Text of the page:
Wednesday, 9 May 2012

Ceisteanna (53, 54)

John Lyons

Ceist:

56 Deputy John Lyons asked the Minister for Education and Skills his plans to reform the HPAT entry exam to Irish medical schools; his views on whether those who can afford expensive preparatory courses are at an advantage when sitting the exam; his views on whether there is a more equitable assessment process that could be instituted; and if he will make a statement on the matter. [23181/12]

Amharc ar fhreagra

John Lyons

Ceist:

57 Deputy John Lyons asked the Minister for Education and Skills if in consideration of any proposals for reforming the HPAT entry exam to Irish medical schools, he will examine the possibility of allowing any such entry exam or assessment process to be taken through Irish; and if he will make a statement on the matter. [23182/12]

Amharc ar fhreagra

Freagraí scríofa (Ceist ar Minister for Education and Skills)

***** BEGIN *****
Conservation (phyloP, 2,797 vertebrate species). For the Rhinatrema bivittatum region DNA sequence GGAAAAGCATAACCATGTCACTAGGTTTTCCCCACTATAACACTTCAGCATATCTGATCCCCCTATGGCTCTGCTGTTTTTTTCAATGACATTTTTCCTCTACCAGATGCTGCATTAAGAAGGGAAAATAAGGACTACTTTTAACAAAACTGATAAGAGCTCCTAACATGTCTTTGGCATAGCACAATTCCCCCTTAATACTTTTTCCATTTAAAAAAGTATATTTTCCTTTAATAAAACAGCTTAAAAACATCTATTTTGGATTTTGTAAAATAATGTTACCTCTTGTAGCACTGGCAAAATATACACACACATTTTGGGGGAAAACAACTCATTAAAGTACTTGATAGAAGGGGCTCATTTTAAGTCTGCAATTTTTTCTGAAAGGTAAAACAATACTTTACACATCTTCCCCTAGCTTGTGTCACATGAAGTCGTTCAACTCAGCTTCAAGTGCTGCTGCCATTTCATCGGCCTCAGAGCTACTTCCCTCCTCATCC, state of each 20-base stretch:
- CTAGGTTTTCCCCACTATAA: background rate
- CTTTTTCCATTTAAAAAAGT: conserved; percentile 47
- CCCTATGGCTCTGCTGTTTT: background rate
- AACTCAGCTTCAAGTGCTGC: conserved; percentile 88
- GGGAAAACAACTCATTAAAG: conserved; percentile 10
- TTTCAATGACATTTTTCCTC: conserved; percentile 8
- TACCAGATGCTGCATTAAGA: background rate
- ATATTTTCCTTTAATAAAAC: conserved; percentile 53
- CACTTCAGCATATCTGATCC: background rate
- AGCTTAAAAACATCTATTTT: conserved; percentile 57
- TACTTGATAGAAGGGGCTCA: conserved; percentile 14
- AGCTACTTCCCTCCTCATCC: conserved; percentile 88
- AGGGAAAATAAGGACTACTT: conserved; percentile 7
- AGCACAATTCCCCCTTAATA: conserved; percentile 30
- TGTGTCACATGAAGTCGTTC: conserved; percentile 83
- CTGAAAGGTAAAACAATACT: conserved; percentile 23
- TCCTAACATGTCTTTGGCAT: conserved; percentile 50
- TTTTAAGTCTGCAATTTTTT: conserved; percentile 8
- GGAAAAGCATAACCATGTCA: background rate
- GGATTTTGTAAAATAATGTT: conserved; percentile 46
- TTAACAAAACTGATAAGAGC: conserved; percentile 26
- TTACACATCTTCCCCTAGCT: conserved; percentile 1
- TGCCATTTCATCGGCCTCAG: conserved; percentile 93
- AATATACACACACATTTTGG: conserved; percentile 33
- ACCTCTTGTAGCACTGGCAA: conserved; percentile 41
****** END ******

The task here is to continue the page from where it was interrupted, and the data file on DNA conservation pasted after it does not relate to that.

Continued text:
I propose to take Questions Nos. 56 and 57 together.

The selection criteria for admission to medical programmes are determined by the higher education institutions in line with their statutory autonomy in academic affairs.

The introduction of HPAT in 2009 had regard to the findings of the Working Group on Undergraduate Medical Education and Training: Medical Education in Ireland: A New Direction (the Fottrell report), which recommended that the Leaving Certificate results should no longer be the sole selection method for entry to medical education at undergraduate level, but that a two stage mechanism should be applied consisting of the results obtained in Leaving Cert and a standardised admissions test which would assess non-academic skills and attributes regarded as important for the practice of medicine.

The medical schools committed to a review of the new entry mechanism within 3 years and the outcome of this review is awaited. Any issues arising from the review in relation to the entry process will be for the medical schools to address.

It is understood that the medical schools did consider the possibility of making the test available in both Irish and English but this was found to be impractical as when dealing with an internationally-standardised aptitude test such as HPAT the medium of language is a significant factor and tests in different languages are not directly comparable.